Vusa Mkhaya is perhaps one of the most listened to Zimbabwean musicians based in the diaspora. His hit, Manyanyatha, is receiving positive reviews and limitless airplay. Here, he answers our (your?) questions.
Who is Vusa Mkhaya?
I am Vusumuzi Ndlovu and I was born and raised in Bulawayo, Zimbabwe
Who influenced your music carrier?
Maskandi music, Isicathamiya, Ndebele traditional songs and church hymns that we sang at Sunday school were my early influences in music.
What influences your song writing now?
Day to day activities, my upbringing, people and places I travel to.
Do you write your own music and lyrics and what system do you use to compose?
I write my own music and lyrics, but I won’t say no if I get offers from other composers or lyricists. If the genre is good and their lyrics are clean why not?
How many albums have you recorded so far?
Manyanyatha (2016), The Spirit Of Ubuntu (2006) Vocalism (2012). I have recorded and worked on more than 50 albums as a background vocalist for other bands
Tell us about Manyanyatha? Who is or was he and why sing about him? What message are you sending across?
Manyanyatha was a famous Maskanda musician in the late 1970s to early 80s. My family tells me that every time a song by Manyanyatha played on radio, I would stand up and dance and sing along to all the lyrics. I was given the name Manyanyatha by my uncle who always cheered me on when I was dancing and singing to Manyanyatha songs. On this song I talk about those times and also remember my family members who, alongside my uncle, encouraged me to do what I do now.
I understand you are based in Austria? How did you end up in Austria? Lured by a particular artist or some culture?
Yes, I am based in Austria. After touring Austria with the Imbube group, Insingizi, we got an opportunity to attend a music conservatorium to further our music knowledge by learning music theory and classic instruments. We took the offer and, as they say, the rest is history.
What should we expect from you? Any upcoming projects?Advertisement
We will be performing in Bulawayo on the 20th of January, 2017 for the first time under the name Vusa Mkhaya and I am excited. We will perform songs from the new Album Umyanyatha and also from our two previous albums The Spirit Of Ubuntu and Vocalism.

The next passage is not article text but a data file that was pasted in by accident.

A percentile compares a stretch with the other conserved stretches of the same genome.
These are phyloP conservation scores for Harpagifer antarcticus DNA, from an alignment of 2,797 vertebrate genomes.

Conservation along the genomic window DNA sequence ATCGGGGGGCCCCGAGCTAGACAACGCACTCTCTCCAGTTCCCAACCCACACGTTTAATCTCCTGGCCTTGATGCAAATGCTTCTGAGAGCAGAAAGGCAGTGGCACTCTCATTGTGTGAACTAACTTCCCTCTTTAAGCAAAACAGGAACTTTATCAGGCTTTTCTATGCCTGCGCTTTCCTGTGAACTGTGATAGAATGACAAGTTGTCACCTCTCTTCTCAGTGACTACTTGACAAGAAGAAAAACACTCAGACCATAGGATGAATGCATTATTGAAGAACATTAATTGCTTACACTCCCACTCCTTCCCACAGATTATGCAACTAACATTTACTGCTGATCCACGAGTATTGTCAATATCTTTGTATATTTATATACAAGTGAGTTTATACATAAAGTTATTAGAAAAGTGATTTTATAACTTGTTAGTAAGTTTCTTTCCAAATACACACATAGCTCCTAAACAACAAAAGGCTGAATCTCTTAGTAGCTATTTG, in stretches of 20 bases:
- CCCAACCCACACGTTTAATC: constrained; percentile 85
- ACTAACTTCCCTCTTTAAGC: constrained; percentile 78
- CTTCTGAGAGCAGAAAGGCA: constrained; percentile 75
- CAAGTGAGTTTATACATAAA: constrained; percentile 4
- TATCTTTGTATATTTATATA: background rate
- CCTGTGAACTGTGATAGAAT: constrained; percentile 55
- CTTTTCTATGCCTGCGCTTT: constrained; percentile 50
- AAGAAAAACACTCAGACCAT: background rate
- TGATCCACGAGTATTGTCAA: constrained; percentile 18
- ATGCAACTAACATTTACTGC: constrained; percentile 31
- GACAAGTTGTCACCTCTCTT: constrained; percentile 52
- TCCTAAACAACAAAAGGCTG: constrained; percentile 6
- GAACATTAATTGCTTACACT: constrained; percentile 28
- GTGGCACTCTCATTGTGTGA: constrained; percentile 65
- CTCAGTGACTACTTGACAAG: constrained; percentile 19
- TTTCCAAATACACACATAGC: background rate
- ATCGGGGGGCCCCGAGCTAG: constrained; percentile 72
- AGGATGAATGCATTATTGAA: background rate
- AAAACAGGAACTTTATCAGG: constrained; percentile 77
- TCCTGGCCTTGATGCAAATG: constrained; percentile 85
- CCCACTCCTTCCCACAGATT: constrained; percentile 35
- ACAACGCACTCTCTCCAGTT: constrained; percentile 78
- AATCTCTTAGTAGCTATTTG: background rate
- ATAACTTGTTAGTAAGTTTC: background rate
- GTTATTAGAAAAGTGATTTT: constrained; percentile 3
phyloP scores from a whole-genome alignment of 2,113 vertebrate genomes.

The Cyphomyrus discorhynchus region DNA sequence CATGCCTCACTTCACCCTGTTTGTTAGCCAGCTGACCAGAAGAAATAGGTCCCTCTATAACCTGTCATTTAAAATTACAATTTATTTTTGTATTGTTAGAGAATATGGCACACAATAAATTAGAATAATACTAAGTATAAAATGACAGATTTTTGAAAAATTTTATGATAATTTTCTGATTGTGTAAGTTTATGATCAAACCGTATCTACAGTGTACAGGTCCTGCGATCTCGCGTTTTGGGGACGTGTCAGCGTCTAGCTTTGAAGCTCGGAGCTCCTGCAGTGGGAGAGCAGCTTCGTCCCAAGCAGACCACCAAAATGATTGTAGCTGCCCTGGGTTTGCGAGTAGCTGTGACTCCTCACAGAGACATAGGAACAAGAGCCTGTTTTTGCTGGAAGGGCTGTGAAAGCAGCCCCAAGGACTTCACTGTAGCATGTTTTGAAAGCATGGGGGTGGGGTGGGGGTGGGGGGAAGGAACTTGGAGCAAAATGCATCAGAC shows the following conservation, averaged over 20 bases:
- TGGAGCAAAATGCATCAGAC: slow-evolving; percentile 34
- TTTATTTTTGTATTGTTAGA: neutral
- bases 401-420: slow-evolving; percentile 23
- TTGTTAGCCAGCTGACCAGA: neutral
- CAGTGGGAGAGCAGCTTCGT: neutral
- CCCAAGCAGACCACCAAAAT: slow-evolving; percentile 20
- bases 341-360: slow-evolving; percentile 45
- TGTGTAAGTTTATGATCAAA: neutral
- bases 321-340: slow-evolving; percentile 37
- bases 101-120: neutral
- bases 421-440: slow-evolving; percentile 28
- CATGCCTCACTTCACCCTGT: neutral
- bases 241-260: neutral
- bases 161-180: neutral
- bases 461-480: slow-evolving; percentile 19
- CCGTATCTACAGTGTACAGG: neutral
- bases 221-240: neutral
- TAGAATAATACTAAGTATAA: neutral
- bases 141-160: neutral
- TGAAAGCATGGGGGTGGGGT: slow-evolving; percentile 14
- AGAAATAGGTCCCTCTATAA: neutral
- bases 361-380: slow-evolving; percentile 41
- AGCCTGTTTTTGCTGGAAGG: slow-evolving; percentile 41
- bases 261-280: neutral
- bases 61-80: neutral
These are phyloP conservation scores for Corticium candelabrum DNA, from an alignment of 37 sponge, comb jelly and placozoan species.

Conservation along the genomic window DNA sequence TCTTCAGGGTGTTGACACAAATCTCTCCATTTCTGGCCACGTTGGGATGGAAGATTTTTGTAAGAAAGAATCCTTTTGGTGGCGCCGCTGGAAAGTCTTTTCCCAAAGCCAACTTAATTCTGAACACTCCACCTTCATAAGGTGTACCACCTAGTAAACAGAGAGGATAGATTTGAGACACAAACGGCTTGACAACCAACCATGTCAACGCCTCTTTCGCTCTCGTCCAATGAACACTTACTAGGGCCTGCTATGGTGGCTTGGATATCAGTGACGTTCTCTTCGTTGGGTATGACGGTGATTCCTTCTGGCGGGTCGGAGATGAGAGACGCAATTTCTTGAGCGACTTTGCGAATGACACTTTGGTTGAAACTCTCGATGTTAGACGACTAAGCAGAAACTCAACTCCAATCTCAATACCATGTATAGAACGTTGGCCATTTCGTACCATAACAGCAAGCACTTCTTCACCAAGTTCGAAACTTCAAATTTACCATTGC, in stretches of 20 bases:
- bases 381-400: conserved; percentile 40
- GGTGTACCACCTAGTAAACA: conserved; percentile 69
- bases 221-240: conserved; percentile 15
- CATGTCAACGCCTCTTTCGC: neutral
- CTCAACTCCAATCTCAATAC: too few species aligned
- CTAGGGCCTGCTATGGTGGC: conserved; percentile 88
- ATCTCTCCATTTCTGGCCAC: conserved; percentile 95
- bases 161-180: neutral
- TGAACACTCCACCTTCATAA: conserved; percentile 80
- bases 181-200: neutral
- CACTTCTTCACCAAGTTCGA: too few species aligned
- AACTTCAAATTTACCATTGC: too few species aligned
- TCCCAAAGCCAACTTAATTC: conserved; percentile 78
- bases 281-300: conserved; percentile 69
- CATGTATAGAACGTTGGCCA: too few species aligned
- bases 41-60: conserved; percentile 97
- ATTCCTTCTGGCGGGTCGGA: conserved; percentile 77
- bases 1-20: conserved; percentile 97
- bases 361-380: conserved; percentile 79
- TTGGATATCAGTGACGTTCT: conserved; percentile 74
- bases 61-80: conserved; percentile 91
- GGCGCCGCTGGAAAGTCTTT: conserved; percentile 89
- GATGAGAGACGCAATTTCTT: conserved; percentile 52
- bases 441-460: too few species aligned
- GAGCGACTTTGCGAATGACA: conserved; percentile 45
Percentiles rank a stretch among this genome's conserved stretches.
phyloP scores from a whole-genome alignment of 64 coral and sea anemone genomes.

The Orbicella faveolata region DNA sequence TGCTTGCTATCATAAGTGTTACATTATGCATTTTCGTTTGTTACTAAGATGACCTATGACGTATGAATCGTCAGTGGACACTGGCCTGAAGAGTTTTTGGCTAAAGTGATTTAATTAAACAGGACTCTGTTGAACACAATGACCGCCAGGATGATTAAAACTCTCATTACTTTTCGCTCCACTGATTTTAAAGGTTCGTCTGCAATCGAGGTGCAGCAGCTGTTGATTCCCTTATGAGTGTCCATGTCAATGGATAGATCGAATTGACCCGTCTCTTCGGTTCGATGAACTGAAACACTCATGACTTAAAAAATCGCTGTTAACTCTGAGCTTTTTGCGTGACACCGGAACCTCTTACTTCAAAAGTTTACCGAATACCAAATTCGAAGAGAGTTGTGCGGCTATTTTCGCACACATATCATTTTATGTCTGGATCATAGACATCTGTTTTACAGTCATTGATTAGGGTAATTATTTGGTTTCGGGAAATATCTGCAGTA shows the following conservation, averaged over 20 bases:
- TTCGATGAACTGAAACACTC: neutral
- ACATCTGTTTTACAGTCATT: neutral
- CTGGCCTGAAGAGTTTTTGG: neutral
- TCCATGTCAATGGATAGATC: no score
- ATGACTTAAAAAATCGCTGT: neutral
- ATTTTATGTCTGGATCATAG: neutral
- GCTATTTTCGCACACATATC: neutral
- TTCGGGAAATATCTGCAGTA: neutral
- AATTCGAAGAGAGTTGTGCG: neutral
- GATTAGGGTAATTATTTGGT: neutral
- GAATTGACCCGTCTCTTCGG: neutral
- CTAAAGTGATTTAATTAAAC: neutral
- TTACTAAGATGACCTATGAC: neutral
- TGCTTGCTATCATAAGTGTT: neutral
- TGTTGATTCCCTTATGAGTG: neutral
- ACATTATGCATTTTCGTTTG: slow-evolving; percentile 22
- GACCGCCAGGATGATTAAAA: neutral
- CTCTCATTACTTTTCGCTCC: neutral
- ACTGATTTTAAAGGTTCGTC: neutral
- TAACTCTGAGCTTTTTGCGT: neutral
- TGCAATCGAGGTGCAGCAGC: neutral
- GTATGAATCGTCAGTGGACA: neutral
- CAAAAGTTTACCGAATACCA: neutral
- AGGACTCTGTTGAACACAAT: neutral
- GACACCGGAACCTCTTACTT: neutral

What challenges are you facing at the moment? These days there are a lot of musicians because of the vast opportunities offered by technology and the internet. That surely must come with challenges?
Piracy is the first challenge. Everyone has access to Whatsapp or internet these days. One person can buy your song on itunes and share it on WhatsApp groups etc for free. The other challenge is the birth of overnight producers who are there for the money and not the quality of music.
Growing up in Bulawayo did you ever think you were going to be a musician? Or you had other dreams like playing for Highlanders, for example?
I knew at an early age that I wanted to be on stage or on radio. I was always fascinated by the power people on radio had. We used to listen to Sakhelene Zinini play on Radio 2 and that show had a great influence in our community. I always wanted to be on it; my wish was to be listened to by people in their homes. The musician, Manyanyatha, was also a great influence even though I was young to fully understand what his music was doing to me. I was told of my fascination with his (Manyanyatha) music by my family.
Some musicians like Joseph Shabalala have spoken about how they sometimes dream of certain songs in the middle of the night? Does that ever happen to you?
Sometimes topics or themes come in the form of a dream to me. There are times when I had to wake up and start writing. I prefer writing or composing at night when it is quiet and there is no movement or ringing phones etc.
As you have lived in Austria one would expect that one day you will do a song in your hosts’ language!
On my previous CD Vocalism, I recorded an Austrian traditional song and sang it in German. In future, I will record a full album in German as a thank you to the music and life lessons I learned here.
How does being far away from home influence your music, lyrics and stage performances?
I now consider myself a global or world citizen; exposure to other cultures and traditions has changed the way I view the world. Now I have a lot of topics to write about and also my stage performance has improved because of the various live performances I am exposed to from artists we meet and sometimes collaborate with at various festivals around the world.
One thing that I want to add is that I also compose music (soundtracks) for film and documentaries. Some of my compositions have been featured on the BBC (UK), PBS (USA) ORF (Austria) ARD (Germany) ZDF (Germany).